However, the blossoming lilac soon began to fade. Orders were scarce and with extended build times, both Boam and McCauley, unhappy at the slow proceedings, exited the venture. This allowed Nursey to install Steve Coughlin, formerly Aston Martin and Tickford director to overhaul matters. Sadly this meant losing shop floor workers but matters of gross financial importance led to a cataclysmic, vainglorious end.

The Middlebridge umbrella consisted of many car related engineering aspects. One being Nursey’s car restoration company, specialising in Nakauchi’s favourite Aston Martin’s, which proved profitable. One not quite so advantageous purchase was that of the Brabham Formula 1 team where one Bernard Charles Ecclestone pocketed a million from Milton Keynes in order for them to race in the 1990 season. This massive step up occurred from successful races in lower formulas with drivers such as David Brabham and first rung outings for then unknowns Mark Blundell and Damon Hill.

Middlebridge Racing struggled to repay monies owed and with poor track results, went into administration. But the hole deepened. Landhurst Leasing who had provided the finance were investigated by the Serious Fraud Office in 1991 with Landhurst directors imprisoned for accepting bribes and gross corruption with Middlebridge staff. Adding insult to injury, the Beeston factory held large stocks of unused parts culminating in a cash flow crisis. But by far the biggest financial hit came from a somewhat farcical car deal. 

Middlebridge were about to purchase another racing car, known as “Old Number One,” a Bentley Speed 6 from 1929 from Waxoyl millionaire Ed Hubbard. Hubbard was to accept £10M in exchange for assets regarding to Middlebridge Scimitar Ltd valued at £3.2M with the remainder in cash. Only during the transaction, Nursey argued over the Bentley’s authenticity, the car being involved in Le Mans victories and a fatal Brooklands race. Incensed, Hubbard took Middlebridge to court and won. Ordered by the court to buy the Bentley, this effectively closed the Lilac Grove factory as Hubbard then pulled the plug.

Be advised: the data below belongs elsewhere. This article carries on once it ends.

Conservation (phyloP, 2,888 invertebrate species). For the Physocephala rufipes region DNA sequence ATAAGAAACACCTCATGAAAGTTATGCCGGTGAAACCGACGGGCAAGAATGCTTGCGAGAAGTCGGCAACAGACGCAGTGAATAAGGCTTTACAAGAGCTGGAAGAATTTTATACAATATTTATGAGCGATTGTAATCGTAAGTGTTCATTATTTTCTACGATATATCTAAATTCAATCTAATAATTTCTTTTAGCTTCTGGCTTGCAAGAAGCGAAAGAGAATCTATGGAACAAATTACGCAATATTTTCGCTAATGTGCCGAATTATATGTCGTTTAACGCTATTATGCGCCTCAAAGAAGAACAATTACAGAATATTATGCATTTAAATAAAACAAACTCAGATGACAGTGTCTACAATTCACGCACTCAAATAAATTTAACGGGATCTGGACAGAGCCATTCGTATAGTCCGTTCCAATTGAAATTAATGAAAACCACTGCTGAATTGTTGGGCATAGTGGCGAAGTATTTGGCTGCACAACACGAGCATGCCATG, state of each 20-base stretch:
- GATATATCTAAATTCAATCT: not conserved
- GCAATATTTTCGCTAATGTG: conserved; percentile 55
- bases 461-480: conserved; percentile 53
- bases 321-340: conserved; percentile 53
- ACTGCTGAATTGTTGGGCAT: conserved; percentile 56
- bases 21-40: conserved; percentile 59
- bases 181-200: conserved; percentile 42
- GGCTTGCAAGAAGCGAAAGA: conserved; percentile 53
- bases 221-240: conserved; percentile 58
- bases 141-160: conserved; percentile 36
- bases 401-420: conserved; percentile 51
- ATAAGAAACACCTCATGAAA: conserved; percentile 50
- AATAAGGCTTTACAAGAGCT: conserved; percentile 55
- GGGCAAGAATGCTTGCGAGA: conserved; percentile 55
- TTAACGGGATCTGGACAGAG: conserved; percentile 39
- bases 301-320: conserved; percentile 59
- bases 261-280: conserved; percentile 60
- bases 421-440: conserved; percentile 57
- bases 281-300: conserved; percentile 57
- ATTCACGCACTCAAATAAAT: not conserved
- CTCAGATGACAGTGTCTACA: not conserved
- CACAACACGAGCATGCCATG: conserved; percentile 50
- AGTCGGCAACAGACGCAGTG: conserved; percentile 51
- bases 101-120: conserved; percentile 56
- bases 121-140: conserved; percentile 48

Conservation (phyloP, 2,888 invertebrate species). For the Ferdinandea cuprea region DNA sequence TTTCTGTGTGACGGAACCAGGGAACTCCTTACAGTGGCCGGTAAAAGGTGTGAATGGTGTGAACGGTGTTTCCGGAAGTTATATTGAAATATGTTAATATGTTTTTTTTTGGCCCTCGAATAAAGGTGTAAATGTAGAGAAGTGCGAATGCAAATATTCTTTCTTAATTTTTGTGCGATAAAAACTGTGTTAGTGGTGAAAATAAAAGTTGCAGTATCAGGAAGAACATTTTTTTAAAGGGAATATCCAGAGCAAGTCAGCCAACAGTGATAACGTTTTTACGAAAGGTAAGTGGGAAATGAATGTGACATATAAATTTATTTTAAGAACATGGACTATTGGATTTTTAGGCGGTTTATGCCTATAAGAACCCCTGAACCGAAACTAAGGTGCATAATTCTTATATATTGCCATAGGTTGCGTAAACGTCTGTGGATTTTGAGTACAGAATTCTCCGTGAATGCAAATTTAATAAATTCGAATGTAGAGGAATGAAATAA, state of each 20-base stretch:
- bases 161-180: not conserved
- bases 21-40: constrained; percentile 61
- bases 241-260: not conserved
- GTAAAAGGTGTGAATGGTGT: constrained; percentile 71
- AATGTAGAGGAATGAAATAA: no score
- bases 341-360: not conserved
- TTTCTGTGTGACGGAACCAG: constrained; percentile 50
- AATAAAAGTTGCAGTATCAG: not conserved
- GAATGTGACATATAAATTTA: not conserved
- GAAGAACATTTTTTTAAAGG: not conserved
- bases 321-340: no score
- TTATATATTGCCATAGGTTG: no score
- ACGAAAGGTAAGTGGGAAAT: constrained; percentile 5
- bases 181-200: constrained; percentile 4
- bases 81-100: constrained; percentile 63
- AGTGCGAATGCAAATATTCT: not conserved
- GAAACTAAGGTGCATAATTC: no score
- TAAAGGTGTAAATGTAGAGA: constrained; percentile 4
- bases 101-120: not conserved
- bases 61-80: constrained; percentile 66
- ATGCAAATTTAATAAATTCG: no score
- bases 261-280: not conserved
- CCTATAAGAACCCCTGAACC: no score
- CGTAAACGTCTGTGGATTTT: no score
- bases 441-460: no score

Publicity shot for the Middlebridge Scimitar. Image: (c)

22nd November 1990 saw the remains of Middlebridge-Scimitar auctioned off with bidder number 22 having a large shopping list. That fellow was Graham Walker who, after a bidding war with an unknown adversary (later found out to be Birmingham based fibreglass company, Jefferson Ritson) heard the gavel fall on lot 653 – the entire stock of moulds and rights to the name and body shape of GTE and C’s for a not insubstantial £31,000, less than a tenth of what Middlebridge had paid just months earlier. Walker maintains these to this day, his Bumpers Lane, Chester site being, not unsurprisingly the world’s Scimitar mecca.

Later lots included five cars which were sold from £12-17,000. In total, 77 Middlebridge-Scimitars were made (78 including number one prototype) with all bar one still in existence. Enthusiastic owners and a keen club following ensure these late twentieth century rarities continue their journey, custodians of a breed the likes of which we’re unlikely to witness again.

I am indebted to Mick Gaughran for his boundless enthusiasm and knowledge concerning Scimitars and Middlebridge. For the full story, check out his website 

Author: Andrew Miles

Beyond hope there lie dreams; after those, custard creams?

15 thoughts on “King In A Catholic Style”

  1. Good morning Andrew. What a sad story, but very well told, thank you. It sounds from your account that Middlebridge made real, meaningful improvements to the Scimitar . I wonder if they are especially prized and sought after, especially with only 77 made? The survival rate is extraordinary though.

    The Scimitar design was extraordinarily enduring. Often, twenty year-old designs that have been heavily updated look like ageing celebrities who have had too many facelifts and with too much slap on. The first and last Scimitars are equally handsome and contemporary looking, which is most unusual: